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Testimony on Policies to Assist Working Families in New York State

Testimony of the New York Civil Liberties Union before the New York State Senate Committee on Social Services and Committee on Labor, regarding policies to assist working families in New York State.

March 24, 2015

The New York Civil Liberties Union would like to thank the Committees on Social Services and Labor for the opportunity to provide testimony in support of polices that assist working families in New York, and in particular, the establishment of a statewide paid family leave program. We thank you for your leadership on an issue that is so critical for women and families in New York State.

The New York Civil Liberties Union (‘NYCLU’), the state affiliate of the American Civil Liberties Union, is a not-for-profit, nonpartisan organization with eight offices across the state, and nearly 50,000 members. The NYCLU’s mission is to defend and promote the fundamental principles, rights, and constitutional values embodied in the Bill of Rights of the U.S. Constitution and the Constitution of the State of New York. This includes the right to equal opportunities that is the foundation of policies that seek to advance gender equity and fairness in our society. To this end, the NYCLU strongly supports a paid family leave policy that helps working families in New York make sound choices about having children and caring for one another.

When a family welcomes a new child or a family member has a medical emergency, many New York workers face a difficult dilemma. If they are among the 60 percent of workers covered by the federal Family and Medical Leave Act (FMLA), they have the option of taking time off from their jobs unpaid. But if workers can’t afford to forego the pay – which is often the Case1 – their families are without a caregiver at a time of urgent need. The fact is, only 12 percent of employees nationwide receive paid family leave from their employers.2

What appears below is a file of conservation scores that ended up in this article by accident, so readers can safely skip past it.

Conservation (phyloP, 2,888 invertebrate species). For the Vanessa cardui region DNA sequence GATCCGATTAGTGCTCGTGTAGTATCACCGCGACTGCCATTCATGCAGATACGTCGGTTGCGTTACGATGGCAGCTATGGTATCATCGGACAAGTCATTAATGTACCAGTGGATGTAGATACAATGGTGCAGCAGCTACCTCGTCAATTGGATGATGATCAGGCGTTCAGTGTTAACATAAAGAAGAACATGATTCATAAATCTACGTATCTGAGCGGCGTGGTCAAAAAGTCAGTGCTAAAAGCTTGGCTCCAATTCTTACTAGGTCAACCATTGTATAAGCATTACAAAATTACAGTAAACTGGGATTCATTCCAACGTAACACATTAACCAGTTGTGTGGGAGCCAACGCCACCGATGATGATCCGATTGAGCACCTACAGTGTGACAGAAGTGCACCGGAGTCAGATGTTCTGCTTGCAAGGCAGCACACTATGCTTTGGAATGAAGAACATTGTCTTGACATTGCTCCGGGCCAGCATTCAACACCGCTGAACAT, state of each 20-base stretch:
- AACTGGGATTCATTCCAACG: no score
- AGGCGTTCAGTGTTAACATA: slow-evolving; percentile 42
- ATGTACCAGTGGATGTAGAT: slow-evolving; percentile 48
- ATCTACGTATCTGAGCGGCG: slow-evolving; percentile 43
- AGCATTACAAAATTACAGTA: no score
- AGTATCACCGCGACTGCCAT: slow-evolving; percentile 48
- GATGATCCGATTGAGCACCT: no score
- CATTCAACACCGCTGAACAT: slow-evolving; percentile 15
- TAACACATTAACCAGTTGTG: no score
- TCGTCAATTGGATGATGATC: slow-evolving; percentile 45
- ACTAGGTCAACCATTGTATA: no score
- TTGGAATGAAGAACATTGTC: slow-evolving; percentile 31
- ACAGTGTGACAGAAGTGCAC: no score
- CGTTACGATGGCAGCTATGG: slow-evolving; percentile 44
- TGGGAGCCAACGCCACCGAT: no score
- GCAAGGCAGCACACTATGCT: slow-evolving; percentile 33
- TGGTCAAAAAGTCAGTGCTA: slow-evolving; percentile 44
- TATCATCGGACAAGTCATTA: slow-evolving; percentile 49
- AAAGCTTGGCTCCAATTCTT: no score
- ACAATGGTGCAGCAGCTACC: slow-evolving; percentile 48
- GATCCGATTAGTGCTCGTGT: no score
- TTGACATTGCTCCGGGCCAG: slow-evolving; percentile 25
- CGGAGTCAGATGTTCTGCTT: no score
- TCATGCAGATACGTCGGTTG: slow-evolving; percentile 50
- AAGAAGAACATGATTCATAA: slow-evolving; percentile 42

Given that the vast majority of care giving continues to be provided by women, the lack of paid family leave is not only a matter of economic justice – it is an injustice that implicates constitutional principles of gender equality.

The Paid Family Leave Act (S.3004/A.3870) would guarantee workers up to 12 weeks of paid leave to bond with a new child or care for a seriously ill family member. This legislation would establish a paid family leave benefit that is administered through the state’s Temporary Disability Insurance (TDI) program, a longstanding insurance system familiar to New York businesses. Established in 1950, the TDI system provides temporary cash benefits for workers injured off the job or for disabilities arising from a pregnancy. When this new benefit is fully phased in, workers who need time off to care for a loved one could apply for family leave benefits through TDI and receive a ‘wage replacement’ for two-thirds of their average weekly wage for up to 12 weeks. And while TDI is jointly funded by employers and employees, the paid family leave benefit will be financed solely through small employee payroll deductions of up to 45 cents a week in the first year.3

The proposed legislation also contains a critical modernization of our TDI benefit program. Since 1989, workers have been able to claim up to $170 a week in temporary disability insurance benefits. While other states have raised benefits to reflect increased cost of living, New York’s benefit level has remained unchanged for over 25 years. This legislation would phase in, over a period of four years, increases in the TDI and paid family leave benefit levels – up to a maximum benefit level equaling 50 percent of the state’s average weekly wage. Based on this formula, the maximum weekly benefit when fully phased in would be approximately $600. In a state where the cost of living has gone up 88 percent since TDI was last raised in 1989, and where the minimum wage is $8.75 per hour, no family can hope to cover even the minimum cost of housing and food on the $170. This long-overdue increase will make the TDI benefit a meaningful one – for those who suffer temporary disabilities on the job and for those who need to take leave to care for a loved one.